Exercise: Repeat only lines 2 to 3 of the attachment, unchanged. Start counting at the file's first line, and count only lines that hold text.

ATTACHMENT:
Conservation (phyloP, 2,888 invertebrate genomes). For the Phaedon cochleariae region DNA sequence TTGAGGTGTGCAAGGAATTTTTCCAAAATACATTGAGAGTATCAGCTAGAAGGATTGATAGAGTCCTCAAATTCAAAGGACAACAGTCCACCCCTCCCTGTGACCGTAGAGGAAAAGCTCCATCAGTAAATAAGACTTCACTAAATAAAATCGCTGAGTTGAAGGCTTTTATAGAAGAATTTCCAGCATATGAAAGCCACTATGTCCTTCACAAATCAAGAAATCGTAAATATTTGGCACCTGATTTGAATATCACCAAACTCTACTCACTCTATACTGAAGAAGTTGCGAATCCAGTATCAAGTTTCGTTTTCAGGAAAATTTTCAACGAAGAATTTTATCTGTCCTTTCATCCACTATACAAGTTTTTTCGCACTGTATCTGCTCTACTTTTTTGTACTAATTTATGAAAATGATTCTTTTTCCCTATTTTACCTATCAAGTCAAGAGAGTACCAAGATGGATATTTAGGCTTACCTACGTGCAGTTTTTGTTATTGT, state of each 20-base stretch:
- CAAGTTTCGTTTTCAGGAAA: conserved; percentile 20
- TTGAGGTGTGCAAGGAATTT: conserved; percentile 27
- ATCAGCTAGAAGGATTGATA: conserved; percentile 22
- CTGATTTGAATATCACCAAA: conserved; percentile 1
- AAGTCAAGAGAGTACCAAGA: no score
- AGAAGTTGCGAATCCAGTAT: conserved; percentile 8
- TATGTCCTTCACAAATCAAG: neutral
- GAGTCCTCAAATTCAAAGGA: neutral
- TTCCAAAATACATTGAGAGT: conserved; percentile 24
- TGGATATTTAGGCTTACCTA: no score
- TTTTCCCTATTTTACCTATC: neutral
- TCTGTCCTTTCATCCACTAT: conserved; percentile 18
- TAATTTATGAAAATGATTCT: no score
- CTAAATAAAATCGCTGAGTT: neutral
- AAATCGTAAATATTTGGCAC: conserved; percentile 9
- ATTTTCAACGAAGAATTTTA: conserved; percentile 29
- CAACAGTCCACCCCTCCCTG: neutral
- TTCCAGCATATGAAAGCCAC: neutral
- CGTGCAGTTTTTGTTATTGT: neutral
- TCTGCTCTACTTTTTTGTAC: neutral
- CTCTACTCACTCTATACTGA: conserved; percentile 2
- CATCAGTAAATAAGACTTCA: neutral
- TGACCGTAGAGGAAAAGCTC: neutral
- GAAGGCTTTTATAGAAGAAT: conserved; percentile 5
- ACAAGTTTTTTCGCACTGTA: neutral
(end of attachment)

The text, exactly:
- CAAGTTTCGTTTTCAGGAAA: conserved; percentile 20
- TTGAGGTGTGCAAGGAATTT: conserved; percentile 27